France elects its own version of Trudeau
France has found its own, homegrown Justin Trudeau. French voters on Sunday massively supported political novice Emmanuel Macron as their president for the next five years. His packaging was excellent. His hair, though closecropped, is not bad. Over the next few weeks, France’s people will open the package and find out what they got.
Taking office at age 39, Macron makes the 45-year-old Justin Trudeau look like an elder statesman. He arrives as the articulate, brainy, highly educated figurehead for a new generation. He seems inclined to sweep some old cobwebs out of French law, politics and economic structure, if he gets the chance. Unlike Trudeau, he was never a drama teacher, but his wife was — that was how they met when he was her pupil. Unlike Trudeau, he does not lead a political party — but he must now create one quickly to present candidates for the National Assembly elections in June.
When he formally takes office on Sunday, Macron will appoint a prime minister and a cabinet. His choices may show the country how wide he will spread his arms in pulling together the country’s political factions. He may reach into the ranks of the established parties whose candidates he trounced in the presidential election — or he may ignore them altogether and choose technocrats of his own non-partisan ilk.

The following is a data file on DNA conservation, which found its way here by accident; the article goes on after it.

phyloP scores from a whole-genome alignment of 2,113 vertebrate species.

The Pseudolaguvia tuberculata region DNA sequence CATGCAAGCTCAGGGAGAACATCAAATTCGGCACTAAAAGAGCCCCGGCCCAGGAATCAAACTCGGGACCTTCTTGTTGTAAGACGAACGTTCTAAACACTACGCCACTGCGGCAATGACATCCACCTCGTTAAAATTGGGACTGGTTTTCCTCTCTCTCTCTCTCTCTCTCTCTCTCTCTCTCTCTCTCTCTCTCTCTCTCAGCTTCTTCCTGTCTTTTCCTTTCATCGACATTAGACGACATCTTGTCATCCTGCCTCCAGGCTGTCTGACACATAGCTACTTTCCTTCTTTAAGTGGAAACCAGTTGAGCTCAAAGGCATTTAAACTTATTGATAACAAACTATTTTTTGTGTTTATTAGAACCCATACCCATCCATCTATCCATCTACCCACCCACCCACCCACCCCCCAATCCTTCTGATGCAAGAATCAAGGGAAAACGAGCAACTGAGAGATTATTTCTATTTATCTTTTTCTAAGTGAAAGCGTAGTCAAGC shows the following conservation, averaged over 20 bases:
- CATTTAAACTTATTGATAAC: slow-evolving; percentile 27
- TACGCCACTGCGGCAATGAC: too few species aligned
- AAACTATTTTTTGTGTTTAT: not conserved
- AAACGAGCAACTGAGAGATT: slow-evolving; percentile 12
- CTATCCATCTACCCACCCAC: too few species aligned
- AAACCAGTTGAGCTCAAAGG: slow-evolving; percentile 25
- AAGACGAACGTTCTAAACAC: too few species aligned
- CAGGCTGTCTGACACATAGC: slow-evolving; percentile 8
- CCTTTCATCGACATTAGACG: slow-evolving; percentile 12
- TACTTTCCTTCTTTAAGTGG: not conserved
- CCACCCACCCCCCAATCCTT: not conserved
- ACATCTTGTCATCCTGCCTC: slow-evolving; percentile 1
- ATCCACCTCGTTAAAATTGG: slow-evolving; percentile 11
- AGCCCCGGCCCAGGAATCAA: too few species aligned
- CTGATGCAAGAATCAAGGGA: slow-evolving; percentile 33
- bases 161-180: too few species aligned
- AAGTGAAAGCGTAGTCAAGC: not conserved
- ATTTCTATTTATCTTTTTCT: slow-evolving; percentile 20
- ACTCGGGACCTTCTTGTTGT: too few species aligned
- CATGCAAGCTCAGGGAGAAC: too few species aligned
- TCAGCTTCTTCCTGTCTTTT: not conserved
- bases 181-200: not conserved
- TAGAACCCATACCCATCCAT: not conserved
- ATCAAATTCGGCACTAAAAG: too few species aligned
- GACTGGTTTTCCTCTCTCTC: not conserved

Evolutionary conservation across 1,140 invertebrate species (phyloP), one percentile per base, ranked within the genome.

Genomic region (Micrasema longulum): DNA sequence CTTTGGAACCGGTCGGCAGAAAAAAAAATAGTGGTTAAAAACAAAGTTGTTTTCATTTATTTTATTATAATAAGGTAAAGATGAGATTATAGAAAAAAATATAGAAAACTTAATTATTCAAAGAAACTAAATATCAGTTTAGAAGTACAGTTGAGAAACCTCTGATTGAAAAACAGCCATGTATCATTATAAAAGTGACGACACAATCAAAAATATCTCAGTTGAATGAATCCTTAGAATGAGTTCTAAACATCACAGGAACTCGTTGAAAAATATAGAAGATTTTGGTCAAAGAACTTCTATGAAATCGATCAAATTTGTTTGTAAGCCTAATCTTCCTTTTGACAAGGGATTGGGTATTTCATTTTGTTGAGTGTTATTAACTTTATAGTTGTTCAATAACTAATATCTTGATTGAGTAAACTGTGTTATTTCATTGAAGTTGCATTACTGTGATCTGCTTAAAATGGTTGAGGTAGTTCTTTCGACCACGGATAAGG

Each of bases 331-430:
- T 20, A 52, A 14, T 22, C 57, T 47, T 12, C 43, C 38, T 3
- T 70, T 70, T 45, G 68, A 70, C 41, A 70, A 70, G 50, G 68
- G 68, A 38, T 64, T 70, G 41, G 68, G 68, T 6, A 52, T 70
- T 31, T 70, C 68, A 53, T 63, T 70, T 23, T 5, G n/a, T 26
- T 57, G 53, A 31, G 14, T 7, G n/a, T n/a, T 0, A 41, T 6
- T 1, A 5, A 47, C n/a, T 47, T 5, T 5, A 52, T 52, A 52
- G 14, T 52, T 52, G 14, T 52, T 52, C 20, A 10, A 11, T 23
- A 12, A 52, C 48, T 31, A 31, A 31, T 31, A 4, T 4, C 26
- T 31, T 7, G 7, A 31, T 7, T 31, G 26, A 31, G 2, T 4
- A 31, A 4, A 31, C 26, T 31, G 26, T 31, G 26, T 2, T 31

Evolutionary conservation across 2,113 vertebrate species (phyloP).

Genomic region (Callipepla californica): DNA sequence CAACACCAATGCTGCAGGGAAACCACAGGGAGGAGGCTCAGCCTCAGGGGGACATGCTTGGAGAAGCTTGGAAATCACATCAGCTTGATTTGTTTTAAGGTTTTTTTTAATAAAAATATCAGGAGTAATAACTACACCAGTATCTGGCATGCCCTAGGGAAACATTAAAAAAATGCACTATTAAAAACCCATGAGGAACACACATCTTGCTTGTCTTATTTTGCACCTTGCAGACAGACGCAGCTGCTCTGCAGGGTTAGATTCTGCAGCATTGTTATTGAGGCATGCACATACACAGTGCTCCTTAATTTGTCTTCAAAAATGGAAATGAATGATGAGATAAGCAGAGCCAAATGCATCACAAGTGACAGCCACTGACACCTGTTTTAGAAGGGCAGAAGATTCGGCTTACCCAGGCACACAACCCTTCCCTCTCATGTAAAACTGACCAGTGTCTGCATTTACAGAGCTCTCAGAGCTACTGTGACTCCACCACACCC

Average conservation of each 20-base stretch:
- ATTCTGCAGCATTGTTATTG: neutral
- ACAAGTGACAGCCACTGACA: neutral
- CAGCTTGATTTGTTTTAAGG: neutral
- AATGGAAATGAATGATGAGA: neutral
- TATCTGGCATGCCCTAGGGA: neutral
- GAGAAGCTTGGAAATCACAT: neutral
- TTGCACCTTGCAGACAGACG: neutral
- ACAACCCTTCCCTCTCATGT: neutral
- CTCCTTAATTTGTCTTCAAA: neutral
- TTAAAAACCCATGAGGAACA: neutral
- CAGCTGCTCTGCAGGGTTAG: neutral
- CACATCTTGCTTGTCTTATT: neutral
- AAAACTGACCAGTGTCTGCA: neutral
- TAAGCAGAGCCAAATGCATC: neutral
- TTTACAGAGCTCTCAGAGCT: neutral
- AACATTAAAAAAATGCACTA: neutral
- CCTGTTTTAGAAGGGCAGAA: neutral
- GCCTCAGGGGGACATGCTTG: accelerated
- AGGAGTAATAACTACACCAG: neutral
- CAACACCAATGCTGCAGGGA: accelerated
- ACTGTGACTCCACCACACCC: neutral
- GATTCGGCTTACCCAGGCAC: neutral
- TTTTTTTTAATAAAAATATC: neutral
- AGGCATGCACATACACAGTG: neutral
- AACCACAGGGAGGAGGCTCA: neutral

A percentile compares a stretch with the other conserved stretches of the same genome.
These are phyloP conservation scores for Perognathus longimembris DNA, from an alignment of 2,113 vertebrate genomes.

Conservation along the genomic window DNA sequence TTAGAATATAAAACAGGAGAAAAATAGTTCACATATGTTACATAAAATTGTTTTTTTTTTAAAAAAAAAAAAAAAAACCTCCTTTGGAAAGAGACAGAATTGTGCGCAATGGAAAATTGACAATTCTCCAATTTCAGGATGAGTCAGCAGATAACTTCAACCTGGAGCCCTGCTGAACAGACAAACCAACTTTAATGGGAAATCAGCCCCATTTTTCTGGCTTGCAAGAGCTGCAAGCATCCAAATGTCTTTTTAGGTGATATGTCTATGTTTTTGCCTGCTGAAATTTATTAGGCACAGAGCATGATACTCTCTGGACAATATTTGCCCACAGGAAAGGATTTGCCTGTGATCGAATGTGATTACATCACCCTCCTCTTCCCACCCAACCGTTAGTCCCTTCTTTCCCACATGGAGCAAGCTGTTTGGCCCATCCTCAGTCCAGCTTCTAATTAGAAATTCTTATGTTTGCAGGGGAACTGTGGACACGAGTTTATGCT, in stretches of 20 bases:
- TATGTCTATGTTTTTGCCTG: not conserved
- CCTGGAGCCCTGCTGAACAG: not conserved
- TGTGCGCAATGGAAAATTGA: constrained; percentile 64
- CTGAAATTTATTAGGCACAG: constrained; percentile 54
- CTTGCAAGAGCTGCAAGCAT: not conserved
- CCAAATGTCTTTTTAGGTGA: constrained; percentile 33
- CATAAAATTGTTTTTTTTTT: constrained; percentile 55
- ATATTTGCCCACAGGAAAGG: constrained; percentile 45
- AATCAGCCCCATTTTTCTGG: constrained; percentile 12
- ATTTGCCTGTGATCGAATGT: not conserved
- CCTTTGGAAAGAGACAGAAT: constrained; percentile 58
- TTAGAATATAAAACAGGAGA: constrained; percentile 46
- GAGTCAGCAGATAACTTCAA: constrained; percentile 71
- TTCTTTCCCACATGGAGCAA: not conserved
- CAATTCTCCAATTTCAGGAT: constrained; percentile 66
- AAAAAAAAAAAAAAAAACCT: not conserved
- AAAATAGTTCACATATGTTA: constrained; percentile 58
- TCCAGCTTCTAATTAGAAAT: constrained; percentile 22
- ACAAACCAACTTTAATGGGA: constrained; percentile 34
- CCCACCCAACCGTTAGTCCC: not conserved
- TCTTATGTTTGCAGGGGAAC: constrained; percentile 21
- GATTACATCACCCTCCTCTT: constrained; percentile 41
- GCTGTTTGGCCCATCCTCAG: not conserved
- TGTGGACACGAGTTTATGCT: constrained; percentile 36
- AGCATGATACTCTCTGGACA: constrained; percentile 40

In the following days, the new president must complete the list of candidates he will present as his supporters in the June legislative elections. The list may show whether Macron is a new broom sweeping out the old generation of French politicians, or whether he is just a new driver on the same old bus.
Macron garnered 66 per cent of the vote in the presidential runoff. He won strong support among the young, the urban and the highly educated and those who want to keep France in the European Union. Marine Le Pen of the National Front garnered the other 34 per cent, especially from farmers and older workers who cling to the privileges conferred on them by France’s rigid industrial structure, and from the unemployed who feel ill-served by globalization. The National Front remains a significant presence in French politics, but its anti-Europe, anti-foreigner discourse has been decisively rejected.
The old-line parties of the left, the centre and the right lie in ruins. If the National Front appears to pose a genuine threat to France’s participation in the European Union, supporters of the old parties may stick with Macron. If the legislative elections reduce the National Front once again to an annoying fringe party, they may feel free to return to their old communist, socialist or republican loyalties.
Canadians can enjoy watching how far Macron follows Trudeau’s footsteps. Will his cabinet be half-male, half-female — because it’s 2017? Will he reach out to Ivanka Trump, for want of common cause with her father? Will he cast himself as the champion of the middle class and those working hard to join it? Or will he gradually come to resemble the old fogeys he replaced? Macron